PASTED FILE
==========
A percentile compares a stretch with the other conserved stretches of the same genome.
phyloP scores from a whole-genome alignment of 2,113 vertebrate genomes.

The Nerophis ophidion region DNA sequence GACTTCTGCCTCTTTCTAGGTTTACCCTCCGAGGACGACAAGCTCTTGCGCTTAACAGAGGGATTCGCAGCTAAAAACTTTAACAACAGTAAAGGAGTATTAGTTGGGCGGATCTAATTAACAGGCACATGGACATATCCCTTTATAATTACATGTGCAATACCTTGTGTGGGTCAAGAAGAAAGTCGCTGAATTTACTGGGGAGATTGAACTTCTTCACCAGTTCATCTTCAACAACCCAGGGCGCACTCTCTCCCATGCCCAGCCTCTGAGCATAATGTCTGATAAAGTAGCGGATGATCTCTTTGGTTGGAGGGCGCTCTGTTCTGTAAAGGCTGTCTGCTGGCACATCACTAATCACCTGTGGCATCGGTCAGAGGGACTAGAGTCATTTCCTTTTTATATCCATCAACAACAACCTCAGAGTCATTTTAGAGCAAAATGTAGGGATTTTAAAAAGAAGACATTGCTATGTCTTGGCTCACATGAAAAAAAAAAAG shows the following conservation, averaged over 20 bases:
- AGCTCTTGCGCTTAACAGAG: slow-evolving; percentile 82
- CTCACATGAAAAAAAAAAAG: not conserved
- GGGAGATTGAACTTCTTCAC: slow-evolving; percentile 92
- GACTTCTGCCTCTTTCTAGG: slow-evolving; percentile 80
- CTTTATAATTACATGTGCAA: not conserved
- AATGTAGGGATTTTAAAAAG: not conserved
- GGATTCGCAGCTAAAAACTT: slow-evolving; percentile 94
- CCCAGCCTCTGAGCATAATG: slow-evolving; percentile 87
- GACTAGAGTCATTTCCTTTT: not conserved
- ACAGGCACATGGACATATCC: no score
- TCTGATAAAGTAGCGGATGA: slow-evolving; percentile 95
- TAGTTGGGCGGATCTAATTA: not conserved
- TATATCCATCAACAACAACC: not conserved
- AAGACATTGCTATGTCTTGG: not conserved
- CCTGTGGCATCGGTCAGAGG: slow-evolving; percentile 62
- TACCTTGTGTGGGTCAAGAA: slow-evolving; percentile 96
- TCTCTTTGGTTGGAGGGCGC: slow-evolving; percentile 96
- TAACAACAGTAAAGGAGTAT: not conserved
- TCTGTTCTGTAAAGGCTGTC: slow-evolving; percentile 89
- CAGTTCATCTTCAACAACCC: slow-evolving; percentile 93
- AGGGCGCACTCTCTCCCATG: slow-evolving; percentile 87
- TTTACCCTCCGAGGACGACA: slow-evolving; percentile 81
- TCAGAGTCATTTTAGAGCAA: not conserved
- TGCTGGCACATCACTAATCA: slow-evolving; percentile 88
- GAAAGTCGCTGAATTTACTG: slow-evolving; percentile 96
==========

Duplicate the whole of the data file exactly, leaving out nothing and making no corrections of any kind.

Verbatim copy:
A percentile compares a stretch with the other conserved stretches of the same genome.
phyloP scores from a whole-genome alignment of 2,113 vertebrate genomes.

The Nerophis ophidion region DNA sequence GACTTCTGCCTCTTTCTAGGTTTACCCTCCGAGGACGACAAGCTCTTGCGCTTAACAGAGGGATTCGCAGCTAAAAACTTTAACAACAGTAAAGGAGTATTAGTTGGGCGGATCTAATTAACAGGCACATGGACATATCCCTTTATAATTACATGTGCAATACCTTGTGTGGGTCAAGAAGAAAGTCGCTGAATTTACTGGGGAGATTGAACTTCTTCACCAGTTCATCTTCAACAACCCAGGGCGCACTCTCTCCCATGCCCAGCCTCTGAGCATAATGTCTGATAAAGTAGCGGATGATCTCTTTGGTTGGAGGGCGCTCTGTTCTGTAAAGGCTGTCTGCTGGCACATCACTAATCACCTGTGGCATCGGTCAGAGGGACTAGAGTCATTTCCTTTTTATATCCATCAACAACAACCTCAGAGTCATTTTAGAGCAAAATGTAGGGATTTTAAAAAGAAGACATTGCTATGTCTTGGCTCACATGAAAAAAAAAAAG shows the following conservation, averaged over 20 bases:
- AGCTCTTGCGCTTAACAGAG: slow-evolving; percentile 82
- CTCACATGAAAAAAAAAAAG: not conserved
- GGGAGATTGAACTTCTTCAC: slow-evolving; percentile 92
- GACTTCTGCCTCTTTCTAGG: slow-evolving; percentile 80
- CTTTATAATTACATGTGCAA: not conserved
- AATGTAGGGATTTTAAAAAG: not conserved
- GGATTCGCAGCTAAAAACTT: slow-evolving; percentile 94
- CCCAGCCTCTGAGCATAATG: slow-evolving; percentile 87
- GACTAGAGTCATTTCCTTTT: not conserved
- ACAGGCACATGGACATATCC: no score
- TCTGATAAAGTAGCGGATGA: slow-evolving; percentile 95
- TAGTTGGGCGGATCTAATTA: not conserved
- TATATCCATCAACAACAACC: not conserved
- AAGACATTGCTATGTCTTGG: not conserved
- CCTGTGGCATCGGTCAGAGG: slow-evolving; percentile 62
- TACCTTGTGTGGGTCAAGAA: slow-evolving; percentile 96
- TCTCTTTGGTTGGAGGGCGC: slow-evolving; percentile 96
- TAACAACAGTAAAGGAGTAT: not conserved
- TCTGTTCTGTAAAGGCTGTC: slow-evolving; percentile 89
- CAGTTCATCTTCAACAACCC: slow-evolving; percentile 93
- AGGGCGCACTCTCTCCCATG: slow-evolving; percentile 87
- TTTACCCTCCGAGGACGACA: slow-evolving; percentile 81
- TCAGAGTCATTTTAGAGCAA: not conserved
- TGCTGGCACATCACTAATCA: slow-evolving; percentile 88
- GAAAGTCGCTGAATTTACTG: slow-evolving; percentile 96